The conductor pattern on the bottom surface of PCB 84 is covered with an insulating layer (not shown). Furthermore, a film 110 of heat transfer compound is disposed on the upper surface of heat sink 76 between the Peltier devices and the heat sink. Film 110, which is pliable and conforms to any surface irregularities that may be present on heat sink 76 and the Peltier devices, is available from Berkuest Company under the designation SX-Q2. PCB 84 is screwed to the top surface of heat sink 76, and a dab of heat-transmitting jelly (not illustrated) may additionally be used between the Peltier devices and film 110. Another film 112 of heat transfer compound is disposed between Peltier devices 88 and 90 and heat-transfer member 64, which is screwed to heat sink 76 through openings in PCB 84. Heat-transfer gel (not illustrated) may also be applied to the bottom surface of member 64 and the top surfaces of Peltier devices 88 and 90. Sensor 96 and circuit breaker 100 are mounted on member 64.
With continuing reference to FIGS. 3 and 4, heat-transfer member 64 extends through an opening 114 in tray 30 and is positioned so that its top surface is even with the top surface of ceramic frame 54. Conductive members 68 are lodged in elongated recesses 116 in tray 30 and are screwed to metal straps 118 through screw holes (not numbered) at the bottom of recesses 116. Straps 118 are positioned to make electrical contact with contact springs 120 which are soldered to the conductive regions 104 on PCB 84. In this way, high voltage can be transferred to electrodes 72 via PCB 84 without soldered connections between conductive members 68 and PCB 84. This not only facilitates assembly of platform 28, it also permits tray 30 to be unscrewed and simply lifted away from PCB 84 during replacement of conductive members 68.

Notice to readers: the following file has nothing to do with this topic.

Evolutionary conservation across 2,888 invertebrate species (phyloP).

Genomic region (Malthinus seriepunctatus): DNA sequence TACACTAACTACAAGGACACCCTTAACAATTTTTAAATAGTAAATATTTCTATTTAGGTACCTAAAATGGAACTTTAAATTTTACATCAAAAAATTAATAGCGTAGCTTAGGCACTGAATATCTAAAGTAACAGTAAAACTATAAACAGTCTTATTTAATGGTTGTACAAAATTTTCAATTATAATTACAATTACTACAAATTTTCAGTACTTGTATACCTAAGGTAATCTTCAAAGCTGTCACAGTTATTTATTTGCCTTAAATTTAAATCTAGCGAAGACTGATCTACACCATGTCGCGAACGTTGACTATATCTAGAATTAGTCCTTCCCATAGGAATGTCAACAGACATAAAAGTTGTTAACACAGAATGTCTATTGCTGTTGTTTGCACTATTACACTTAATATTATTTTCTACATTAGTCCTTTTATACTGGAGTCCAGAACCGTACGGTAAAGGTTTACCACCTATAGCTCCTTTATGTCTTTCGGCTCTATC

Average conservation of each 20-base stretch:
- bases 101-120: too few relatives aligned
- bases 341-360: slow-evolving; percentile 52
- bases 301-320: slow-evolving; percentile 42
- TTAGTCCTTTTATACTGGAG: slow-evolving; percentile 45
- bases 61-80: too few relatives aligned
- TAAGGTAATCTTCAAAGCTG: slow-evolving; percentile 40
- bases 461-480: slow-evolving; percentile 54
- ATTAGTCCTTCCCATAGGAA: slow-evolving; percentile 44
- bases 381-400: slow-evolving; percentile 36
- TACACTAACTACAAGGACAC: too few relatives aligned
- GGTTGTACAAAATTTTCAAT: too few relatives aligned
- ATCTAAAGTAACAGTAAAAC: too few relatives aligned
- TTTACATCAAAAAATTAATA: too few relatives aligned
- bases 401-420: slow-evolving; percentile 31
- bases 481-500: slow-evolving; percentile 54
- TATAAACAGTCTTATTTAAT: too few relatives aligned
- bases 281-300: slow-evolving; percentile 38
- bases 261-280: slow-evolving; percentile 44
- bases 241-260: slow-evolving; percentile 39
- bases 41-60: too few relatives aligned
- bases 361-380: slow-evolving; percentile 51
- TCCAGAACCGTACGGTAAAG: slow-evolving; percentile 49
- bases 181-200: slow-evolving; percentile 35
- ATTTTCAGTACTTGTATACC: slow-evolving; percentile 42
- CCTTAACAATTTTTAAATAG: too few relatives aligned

After conductive members 68 have been mounted on tray 30 and frame 54 has been installed, film 66 is adhesively applied as previously discussed.
Tray 30 has a channel 122 around recessed region 34 to receive resilient sealing member 74 (FIG. 2). A lead-in channel 124 is provided in tray 30 to permit member 74 to be threaded into channel 122 during assembly.
FIG. 5 illustrates a cross-sectional view of a platform for conducting electrophoresis in accordance with a modified embodiment of the present invention. The electrophoresis platform 28' shown in FIG. 5 is the same as platform 28 of the first embodiment except that it does not include a ceramic plate 54, twelve individual electrodes 126 are used rather than two conductive members 68 having six electrodes 72 each, and the tray 30' of platform 28' is modified to accommodate individual electrodes 126 rather than conductive members 68. Insulating films 110 and 112 (see FIG. 4) are present in the modified embodiment but are not shown in FIG. 5 to facilitate convenient illustration.